The adaptive cruise control (which keeps you a set distance from the car in front up to your chosen speed) is something that makes more sense to me, however – particularly for those pesky 50mph average speed camera-laden roadworks that litter our highways. We hit some serious traffic on the M5 where it joins the M4, and it’s far more restful than operating the car yourself in that situation. You do still need to stay alert, but it lightens the load.

Upon arrival in Sidmouth some 4.5 hours later, I was tired and ready to sit down with a drink and reflect on the drive. The T-Cross’s automatic gearbox is an undoubted ally due to its ease of use and smooth changes, but its small luggage capacity with the seats slid all the way back to cater for possible passengers (who slides the rear bench anyway?) meant fitting all our cases was a squeeze.

But I also noticed that it’s a noisy car to travel distance in. There’s a specific reason why this is the case: the optional larger wheels matched with the T-Cross’s rear suspension, which isn’t as sophisticated as other VW cars’ setups. This makes for quite a racket, but you only notice this when you stop driving after a long stint.

Long-distance comfort: lacking

In fact, that same suspension-wheel combo is a reason the ride isn’t as comfortable as it could be. The way it controls the rear wheels’ vertical movement means jolts are sent right through the vehicle unexpectedly. On the wrong road it can be quite unsettling.

But that said, the T-Cross was an admirable companion for this journey, and I was particularly glad to have the advantage of Android Auto with Google Maps integration. I think this is the single best navigation solution on the market, and it’s a joy to use on that big glass touchscreen.

And one final note on fuel economy. Despite its relatively small fuel tank, the T-Cross needed one fill to get me to Devon and back again. I remain very impressed by this motor.

  • Mileage: 5,212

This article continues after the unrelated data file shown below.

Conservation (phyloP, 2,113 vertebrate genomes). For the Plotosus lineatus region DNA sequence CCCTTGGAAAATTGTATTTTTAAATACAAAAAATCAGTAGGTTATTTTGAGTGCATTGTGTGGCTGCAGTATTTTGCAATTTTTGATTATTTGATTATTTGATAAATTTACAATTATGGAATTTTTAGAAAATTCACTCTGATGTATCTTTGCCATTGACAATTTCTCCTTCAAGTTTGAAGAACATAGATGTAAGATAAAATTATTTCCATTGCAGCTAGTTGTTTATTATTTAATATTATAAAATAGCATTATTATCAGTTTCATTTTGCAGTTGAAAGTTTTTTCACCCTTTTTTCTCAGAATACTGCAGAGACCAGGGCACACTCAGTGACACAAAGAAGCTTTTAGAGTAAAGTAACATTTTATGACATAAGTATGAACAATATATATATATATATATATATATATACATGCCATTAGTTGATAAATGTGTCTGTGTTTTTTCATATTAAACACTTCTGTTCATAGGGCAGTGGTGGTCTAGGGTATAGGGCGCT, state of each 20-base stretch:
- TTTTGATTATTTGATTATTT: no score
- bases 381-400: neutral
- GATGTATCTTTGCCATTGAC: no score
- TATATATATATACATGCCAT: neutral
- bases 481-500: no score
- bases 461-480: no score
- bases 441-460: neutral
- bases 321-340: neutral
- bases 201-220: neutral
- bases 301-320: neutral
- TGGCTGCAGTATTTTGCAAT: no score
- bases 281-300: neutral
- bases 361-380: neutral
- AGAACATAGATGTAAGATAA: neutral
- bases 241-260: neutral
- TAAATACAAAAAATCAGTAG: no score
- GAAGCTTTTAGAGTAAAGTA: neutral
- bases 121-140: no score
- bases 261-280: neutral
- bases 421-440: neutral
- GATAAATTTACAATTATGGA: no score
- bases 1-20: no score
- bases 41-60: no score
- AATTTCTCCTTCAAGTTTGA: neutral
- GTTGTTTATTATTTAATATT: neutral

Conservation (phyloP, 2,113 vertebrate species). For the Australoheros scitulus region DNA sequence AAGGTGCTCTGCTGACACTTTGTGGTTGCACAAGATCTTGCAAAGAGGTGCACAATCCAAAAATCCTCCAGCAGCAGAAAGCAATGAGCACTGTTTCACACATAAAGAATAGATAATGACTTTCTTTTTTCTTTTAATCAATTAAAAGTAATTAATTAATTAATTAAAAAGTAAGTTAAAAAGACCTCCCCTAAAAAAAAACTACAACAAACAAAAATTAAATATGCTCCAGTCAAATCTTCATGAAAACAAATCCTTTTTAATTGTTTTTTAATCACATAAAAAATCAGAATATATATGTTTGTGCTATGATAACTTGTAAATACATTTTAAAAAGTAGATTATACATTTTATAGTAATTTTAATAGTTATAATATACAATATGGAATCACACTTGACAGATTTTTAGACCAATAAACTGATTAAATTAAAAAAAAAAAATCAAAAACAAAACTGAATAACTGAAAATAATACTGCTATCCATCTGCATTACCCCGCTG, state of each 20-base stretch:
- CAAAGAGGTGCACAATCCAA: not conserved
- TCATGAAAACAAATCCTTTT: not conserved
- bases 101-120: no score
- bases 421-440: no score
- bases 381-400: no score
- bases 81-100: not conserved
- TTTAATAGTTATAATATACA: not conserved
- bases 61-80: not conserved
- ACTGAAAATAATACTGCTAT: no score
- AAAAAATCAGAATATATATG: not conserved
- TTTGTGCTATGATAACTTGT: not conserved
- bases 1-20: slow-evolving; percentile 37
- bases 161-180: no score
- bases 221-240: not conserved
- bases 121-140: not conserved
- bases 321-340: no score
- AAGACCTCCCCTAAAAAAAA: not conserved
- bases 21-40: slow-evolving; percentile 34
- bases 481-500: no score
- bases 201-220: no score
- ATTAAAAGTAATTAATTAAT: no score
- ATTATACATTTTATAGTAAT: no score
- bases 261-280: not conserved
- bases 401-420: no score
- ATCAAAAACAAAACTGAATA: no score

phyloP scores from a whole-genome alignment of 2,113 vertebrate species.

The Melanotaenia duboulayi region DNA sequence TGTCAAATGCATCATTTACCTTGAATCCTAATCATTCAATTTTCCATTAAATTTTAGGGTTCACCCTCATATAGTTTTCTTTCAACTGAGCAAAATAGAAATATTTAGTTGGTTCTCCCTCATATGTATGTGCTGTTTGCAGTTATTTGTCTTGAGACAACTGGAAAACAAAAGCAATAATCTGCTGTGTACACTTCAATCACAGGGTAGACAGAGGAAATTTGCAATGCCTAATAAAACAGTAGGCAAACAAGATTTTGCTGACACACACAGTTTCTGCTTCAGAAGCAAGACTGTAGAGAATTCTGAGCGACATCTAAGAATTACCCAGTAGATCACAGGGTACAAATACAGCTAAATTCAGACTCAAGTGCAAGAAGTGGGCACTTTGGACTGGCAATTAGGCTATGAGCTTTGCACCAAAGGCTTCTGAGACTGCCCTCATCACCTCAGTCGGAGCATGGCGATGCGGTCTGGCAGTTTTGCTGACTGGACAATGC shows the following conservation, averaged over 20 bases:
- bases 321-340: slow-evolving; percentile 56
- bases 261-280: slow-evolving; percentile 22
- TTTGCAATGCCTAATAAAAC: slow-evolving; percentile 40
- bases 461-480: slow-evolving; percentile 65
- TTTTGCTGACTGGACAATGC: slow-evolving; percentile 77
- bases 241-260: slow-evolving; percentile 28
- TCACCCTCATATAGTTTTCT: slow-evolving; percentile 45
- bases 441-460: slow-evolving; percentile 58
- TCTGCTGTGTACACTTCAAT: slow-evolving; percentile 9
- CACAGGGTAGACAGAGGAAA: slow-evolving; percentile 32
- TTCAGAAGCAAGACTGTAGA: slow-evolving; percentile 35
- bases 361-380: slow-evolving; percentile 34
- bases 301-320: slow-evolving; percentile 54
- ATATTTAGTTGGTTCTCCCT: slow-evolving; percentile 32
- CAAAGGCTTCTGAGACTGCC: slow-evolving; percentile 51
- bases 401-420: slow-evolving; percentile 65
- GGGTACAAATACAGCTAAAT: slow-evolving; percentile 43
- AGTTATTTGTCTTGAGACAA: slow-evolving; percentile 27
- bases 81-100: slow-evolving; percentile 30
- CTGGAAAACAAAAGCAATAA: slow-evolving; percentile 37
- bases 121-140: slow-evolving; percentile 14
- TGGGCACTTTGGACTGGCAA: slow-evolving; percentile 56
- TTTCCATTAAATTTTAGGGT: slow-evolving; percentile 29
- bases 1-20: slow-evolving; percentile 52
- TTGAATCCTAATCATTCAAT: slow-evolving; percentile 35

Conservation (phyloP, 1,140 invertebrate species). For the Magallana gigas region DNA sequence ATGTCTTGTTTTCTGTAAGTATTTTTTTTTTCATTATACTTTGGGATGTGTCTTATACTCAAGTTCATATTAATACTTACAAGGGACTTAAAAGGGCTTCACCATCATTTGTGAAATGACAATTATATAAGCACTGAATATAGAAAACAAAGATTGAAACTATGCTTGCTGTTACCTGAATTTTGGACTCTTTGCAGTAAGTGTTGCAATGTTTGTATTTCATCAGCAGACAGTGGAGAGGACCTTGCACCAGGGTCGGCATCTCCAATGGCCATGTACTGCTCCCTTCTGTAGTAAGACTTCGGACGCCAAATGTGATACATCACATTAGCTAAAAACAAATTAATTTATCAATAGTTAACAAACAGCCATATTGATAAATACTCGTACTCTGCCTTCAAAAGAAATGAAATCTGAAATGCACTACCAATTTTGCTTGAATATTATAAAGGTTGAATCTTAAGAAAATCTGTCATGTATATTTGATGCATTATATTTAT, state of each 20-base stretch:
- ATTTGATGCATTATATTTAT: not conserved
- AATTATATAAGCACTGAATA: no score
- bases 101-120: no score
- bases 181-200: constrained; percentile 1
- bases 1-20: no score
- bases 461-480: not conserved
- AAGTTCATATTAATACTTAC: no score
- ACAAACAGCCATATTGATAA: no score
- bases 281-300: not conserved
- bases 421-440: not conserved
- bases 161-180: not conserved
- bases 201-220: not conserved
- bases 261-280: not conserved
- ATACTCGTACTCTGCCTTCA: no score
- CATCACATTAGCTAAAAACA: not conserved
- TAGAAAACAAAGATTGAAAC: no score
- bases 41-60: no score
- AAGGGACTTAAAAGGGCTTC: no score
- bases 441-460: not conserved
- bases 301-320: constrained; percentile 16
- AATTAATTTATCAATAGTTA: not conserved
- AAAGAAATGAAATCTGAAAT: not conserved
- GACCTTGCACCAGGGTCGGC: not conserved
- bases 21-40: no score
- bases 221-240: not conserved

• Fuel consumption: 49.7mpg


Update 6: Conclusion

Gareth bids a fond-ish farewell to his small SUV, but would he spend his own cash on one?

It’s fair to say my time with the Vollkswagen T-Cross wasn’t as I’d expected when I took delivery back in the days before the Covid-19 pandemic. It sat still for vast periods of time, and was used for just one long trip to Devon as restrictions lifted enough to leave my county.

The positive points

So what did I learn? Plenty, despite my unusual use of the car compared with regular test schedules. As is often the case with VW products, I was really impressed with the multimedia kit on offer on ‘my’ T-Cross. The glass screen and inclusion of Android Auto and some upgraded speakers meant I had everything I needed – sat-nav, streaming music, voice control. There isn’t much out there I’d want to add, even from the most impressively appointed modern vehicle.

...and the not-so positive

There are things I’d do without, though. The driver-assistance technology, which helps you steer, brakes for you and enables adaptive cruise control, was something I never gelled with. It was constantly trying to steer me into positions I didn’t want to be in, so I felt like I was fighting it for the whole six months rather than learning to live with it.

Sure, you can switch it off easily with a few button pushes on the hugely useful multifunction steering wheel, but every time you switch the T-Cross off it’ll turn back on again. Fine for longer journeys, but infuriating when you’re hopping in and out for shorter trips.

And while the 1.0-litre engine is an excellent thing for a car of this size, providing punch and properly impressive economy to boot, I don’t need or want the extra expense of an automatic gearbox. Furthermore, I found this one hesitant unless you use Sport mode, which makes the throttle too sharp to be a pleasant drive. Give me a six-speed manual and the £1500 saving in my back pocket please… along with the slightly better fuel economy and CO2 emissions.

T-Cross gets the nod over Skoda alternative

In fact, all that time locked inside my house did give me ample time to consider whether I’d put my own money towards this small, relatively cheap Volkswagen SUV. If I were in the market, I’d have to consider it. Usually I’d say pick the Skoda equivalent, the Kamiq, but you’ll only save yourself £745, or a few more quid on the monthly PCP, and for the difference there is a noticeable hike in build quality with the VW. Plus I think it looks better – or at least certainly more grown up.

But the elephant in the room was something I mentioned in my first update: I wouldn’t pick it over the equivalent Volkswagen Polo – the car on which the T-Cross is based. I prefer a small hatch to an SUV every day of the week, as it’s less compromised for my lifestyle, being smaller, more economical and nicer to drive. Its boot isn’t even much smaller. That’s where my dosh would go.

  • Mileage: 6,212 
  • Fuel economy: 48.2mpg

2020 VW T-Cross rear seats